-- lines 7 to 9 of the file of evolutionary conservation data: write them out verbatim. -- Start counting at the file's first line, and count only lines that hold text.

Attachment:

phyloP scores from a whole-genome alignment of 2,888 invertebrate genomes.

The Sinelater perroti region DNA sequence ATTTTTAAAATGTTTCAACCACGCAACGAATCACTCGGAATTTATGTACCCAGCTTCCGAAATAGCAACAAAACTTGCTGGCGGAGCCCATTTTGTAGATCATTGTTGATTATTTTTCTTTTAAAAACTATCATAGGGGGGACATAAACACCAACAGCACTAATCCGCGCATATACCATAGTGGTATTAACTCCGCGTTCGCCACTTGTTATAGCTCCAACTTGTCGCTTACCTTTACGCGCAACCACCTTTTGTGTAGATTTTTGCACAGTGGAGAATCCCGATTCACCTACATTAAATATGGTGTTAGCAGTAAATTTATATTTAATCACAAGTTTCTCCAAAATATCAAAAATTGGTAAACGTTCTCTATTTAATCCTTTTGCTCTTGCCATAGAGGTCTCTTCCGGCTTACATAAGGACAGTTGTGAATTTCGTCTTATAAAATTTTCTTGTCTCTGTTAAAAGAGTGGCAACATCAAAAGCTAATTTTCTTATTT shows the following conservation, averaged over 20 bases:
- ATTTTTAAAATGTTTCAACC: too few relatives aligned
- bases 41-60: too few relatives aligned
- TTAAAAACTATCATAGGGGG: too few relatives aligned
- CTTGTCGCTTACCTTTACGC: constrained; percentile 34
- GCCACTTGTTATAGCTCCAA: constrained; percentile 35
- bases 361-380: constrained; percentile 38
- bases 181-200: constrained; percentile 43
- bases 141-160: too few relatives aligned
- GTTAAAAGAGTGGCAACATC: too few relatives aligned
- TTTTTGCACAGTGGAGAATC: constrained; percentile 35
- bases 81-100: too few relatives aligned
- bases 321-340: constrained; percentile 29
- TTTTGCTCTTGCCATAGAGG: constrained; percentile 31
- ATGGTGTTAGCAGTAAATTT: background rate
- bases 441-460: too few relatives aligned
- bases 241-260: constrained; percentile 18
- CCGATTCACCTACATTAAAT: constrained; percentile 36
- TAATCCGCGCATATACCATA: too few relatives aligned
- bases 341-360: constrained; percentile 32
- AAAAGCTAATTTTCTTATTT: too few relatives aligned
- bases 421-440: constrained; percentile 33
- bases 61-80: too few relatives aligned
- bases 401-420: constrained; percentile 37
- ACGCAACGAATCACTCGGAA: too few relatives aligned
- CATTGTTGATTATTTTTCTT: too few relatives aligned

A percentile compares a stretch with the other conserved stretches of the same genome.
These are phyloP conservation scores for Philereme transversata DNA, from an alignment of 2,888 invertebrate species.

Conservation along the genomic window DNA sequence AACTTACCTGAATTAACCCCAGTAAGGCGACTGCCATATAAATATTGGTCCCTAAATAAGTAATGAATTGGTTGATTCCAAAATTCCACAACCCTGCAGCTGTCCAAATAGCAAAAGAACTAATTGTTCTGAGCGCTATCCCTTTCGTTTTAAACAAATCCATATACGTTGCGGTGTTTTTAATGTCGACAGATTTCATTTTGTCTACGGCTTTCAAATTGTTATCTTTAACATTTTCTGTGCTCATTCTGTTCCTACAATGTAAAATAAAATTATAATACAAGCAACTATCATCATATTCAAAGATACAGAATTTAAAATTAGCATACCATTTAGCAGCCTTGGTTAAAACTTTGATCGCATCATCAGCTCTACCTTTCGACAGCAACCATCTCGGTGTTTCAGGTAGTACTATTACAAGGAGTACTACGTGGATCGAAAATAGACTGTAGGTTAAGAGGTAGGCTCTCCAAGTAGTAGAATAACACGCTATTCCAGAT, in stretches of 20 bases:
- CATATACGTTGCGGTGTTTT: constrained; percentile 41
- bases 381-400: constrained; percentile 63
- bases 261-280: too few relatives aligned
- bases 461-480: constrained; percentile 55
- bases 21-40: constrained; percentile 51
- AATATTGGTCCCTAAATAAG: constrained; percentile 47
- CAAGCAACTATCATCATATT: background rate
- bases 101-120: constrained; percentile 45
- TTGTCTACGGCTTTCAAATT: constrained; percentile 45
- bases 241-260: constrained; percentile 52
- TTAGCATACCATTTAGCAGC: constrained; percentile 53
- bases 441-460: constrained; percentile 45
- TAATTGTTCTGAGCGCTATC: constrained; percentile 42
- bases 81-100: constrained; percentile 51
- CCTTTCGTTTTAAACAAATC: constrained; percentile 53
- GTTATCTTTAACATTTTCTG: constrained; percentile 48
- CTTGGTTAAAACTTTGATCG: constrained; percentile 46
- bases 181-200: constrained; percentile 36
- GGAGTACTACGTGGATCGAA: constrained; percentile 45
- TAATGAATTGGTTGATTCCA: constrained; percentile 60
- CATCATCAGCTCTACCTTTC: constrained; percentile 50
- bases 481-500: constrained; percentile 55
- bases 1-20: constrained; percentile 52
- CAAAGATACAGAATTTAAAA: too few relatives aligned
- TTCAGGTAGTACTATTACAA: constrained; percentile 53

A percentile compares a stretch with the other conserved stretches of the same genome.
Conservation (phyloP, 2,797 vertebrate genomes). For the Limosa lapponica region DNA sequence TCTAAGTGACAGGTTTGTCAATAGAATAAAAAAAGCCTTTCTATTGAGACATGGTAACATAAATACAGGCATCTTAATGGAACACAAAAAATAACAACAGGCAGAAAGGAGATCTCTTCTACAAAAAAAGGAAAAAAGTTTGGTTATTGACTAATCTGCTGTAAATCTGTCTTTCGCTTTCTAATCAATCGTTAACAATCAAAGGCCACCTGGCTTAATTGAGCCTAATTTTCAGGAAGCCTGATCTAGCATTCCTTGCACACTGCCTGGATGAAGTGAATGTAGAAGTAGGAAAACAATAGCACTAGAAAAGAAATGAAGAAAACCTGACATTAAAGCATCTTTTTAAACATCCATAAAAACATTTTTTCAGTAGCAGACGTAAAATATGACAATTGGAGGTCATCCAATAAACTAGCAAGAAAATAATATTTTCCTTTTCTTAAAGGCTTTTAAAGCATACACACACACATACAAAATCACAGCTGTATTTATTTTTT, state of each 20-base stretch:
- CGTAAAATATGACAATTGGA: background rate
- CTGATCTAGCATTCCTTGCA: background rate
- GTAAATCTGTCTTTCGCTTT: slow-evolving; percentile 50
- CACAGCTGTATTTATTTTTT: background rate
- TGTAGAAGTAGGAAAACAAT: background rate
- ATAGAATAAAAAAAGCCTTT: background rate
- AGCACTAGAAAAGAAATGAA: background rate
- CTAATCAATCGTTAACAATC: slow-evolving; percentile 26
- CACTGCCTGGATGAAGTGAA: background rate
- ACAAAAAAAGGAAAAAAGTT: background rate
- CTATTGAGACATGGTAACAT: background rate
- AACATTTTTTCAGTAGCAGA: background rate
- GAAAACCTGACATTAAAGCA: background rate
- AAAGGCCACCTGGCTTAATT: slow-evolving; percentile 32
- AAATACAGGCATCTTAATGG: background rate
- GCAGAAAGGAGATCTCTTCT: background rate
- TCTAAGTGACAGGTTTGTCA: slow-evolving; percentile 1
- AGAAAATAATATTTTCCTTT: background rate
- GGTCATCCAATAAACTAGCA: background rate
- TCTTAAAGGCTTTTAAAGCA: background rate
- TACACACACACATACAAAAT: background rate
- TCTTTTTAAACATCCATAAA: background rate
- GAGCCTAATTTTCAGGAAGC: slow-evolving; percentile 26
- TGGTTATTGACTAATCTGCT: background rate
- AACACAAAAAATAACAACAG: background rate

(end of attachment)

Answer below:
- GCCACTTGTTATAGCTCCAA: constrained; percentile 35
- bases 361-380: constrained; percentile 38
- bases 181-200: constrained; percentile 43